Efficacy. Prof. Tan has completed 2 major randomized atropine trials, the first in 1999. “Our studies concentrated on children between the ages of 6 and 12, when myopia tends to progress,” said Prof. Tan. He and his colleagues have tested 4 different doses—0.01, 0.1, 0.5, and 1%. With the highest dose, they were able to slow progression by about 78%. “But we were also able to retard progression with a very low dose (0.01%) by about 50% to 60%,” he said. In a subset of patients, however, progression is more aggressive—even with treatment. “For these patients, 0.01% may not be adequate, and we may need to increase the dosage,” said Prof. Tan.

    Side effects. Not a big proponent of atropine, Dr. Young remains concerned about daily absorption through the nasolacrimal system. However, Prof. Tan said that systemic effects appear to be minimal. The highest dose does cause greater ocular side effects, though, such as light sensitivity and blurry near vision, he said. It also leads to greater rebound (increased progression and eye growth) after treatment is stopped.10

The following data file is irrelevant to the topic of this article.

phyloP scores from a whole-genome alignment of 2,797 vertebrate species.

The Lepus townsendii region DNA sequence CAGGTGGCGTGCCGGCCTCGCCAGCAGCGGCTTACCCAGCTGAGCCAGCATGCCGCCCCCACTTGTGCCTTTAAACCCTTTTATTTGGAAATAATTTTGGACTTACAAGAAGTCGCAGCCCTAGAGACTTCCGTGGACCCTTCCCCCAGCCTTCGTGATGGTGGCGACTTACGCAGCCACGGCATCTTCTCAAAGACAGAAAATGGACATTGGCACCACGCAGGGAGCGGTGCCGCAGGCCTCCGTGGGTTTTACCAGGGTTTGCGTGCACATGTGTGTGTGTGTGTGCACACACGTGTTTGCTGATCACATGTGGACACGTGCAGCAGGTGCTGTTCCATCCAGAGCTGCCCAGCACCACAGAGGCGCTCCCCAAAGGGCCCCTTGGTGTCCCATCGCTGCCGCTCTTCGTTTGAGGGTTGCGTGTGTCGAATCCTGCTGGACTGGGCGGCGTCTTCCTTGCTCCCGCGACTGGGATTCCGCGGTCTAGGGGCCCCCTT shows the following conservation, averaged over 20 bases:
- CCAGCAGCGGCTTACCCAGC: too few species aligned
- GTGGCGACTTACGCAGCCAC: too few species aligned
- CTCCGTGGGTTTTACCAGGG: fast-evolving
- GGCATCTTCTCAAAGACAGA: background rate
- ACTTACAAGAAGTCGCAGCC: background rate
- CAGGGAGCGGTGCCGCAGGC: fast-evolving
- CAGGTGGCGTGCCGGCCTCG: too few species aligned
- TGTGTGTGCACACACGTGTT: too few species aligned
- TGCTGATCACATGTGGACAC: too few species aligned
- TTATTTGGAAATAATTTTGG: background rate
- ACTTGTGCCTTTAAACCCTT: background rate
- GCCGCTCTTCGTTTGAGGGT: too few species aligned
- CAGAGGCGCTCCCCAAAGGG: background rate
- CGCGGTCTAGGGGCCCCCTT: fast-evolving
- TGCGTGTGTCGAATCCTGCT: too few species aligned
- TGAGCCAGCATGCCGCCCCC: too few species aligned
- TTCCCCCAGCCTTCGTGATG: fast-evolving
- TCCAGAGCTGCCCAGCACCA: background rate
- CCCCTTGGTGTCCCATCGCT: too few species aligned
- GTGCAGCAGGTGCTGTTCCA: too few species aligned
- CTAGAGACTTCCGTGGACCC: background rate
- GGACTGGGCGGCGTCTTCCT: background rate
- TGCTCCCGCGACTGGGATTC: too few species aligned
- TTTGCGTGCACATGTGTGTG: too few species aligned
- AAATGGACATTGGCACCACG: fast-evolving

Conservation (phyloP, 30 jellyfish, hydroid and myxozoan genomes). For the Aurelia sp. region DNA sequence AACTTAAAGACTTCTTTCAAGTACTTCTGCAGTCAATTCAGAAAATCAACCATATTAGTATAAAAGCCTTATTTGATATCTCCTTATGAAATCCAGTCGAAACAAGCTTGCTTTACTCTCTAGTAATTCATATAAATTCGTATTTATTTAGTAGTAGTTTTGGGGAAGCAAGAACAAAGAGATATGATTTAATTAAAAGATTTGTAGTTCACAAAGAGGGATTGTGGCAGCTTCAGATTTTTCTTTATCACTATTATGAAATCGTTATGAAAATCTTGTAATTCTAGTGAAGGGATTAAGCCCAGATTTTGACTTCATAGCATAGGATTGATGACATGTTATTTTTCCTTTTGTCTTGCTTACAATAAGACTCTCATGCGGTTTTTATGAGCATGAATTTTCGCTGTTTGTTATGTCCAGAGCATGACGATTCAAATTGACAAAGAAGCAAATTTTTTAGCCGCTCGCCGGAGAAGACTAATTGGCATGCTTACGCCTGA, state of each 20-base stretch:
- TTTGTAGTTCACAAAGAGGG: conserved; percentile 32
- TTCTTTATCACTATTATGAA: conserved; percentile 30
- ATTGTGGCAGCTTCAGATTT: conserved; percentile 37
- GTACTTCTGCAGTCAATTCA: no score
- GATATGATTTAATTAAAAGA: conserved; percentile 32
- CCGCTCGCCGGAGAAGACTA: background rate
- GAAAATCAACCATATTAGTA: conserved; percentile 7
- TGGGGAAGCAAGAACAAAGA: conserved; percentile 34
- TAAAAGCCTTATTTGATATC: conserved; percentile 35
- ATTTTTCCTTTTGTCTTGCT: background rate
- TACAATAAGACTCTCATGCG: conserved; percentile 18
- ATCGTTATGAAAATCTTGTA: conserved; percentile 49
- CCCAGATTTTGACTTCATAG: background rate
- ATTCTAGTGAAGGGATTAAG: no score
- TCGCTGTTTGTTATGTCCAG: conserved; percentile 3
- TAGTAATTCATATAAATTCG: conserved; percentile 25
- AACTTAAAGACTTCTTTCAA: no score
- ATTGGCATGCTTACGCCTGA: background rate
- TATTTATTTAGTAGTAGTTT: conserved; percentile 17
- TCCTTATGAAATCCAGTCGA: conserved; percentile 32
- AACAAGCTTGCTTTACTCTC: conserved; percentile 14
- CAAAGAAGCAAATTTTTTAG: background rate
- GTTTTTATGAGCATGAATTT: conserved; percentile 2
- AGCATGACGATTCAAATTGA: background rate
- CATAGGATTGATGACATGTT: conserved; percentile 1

On the other hand, the very low dose produces minimal ocular side effects, said Prof. Tan, including pupil dilation of about 1 mm or less and without significant impairment of near vision.11 The lowest dose offers another advantage—fewer allergic reactions.

    Mechanism of action. “Although we don’t really understand how atropine works,” said Prof. Tan, “we do believe that it is not by blocking accommodation, a theory that was disproven with animal models.” Other theories suggest that atropine may slow eye growth by working either on muscarinic receptors in the retina or directly on scleral fibroblasts by non-muscarinic receptors.

    More research needed. To date, atropine studies have been primarily conducted in East and Southeast Asia, said Dr. Flitcroft. In the United States, 1% atropine is FDA approved for penalization therapy in children with amblyopia. “But atropine is not widely accepted [for myopia] in the West,” said Dr. Flitcroft, who is currently applying for research funds to conduct an atropine-myopia trial in Europe and obtain more evidence. It would also be helpful to get good follow-up data from Taiwan, said Prof. Morgan, where high doses of atropine have been used in large numbers of children for about 20 years.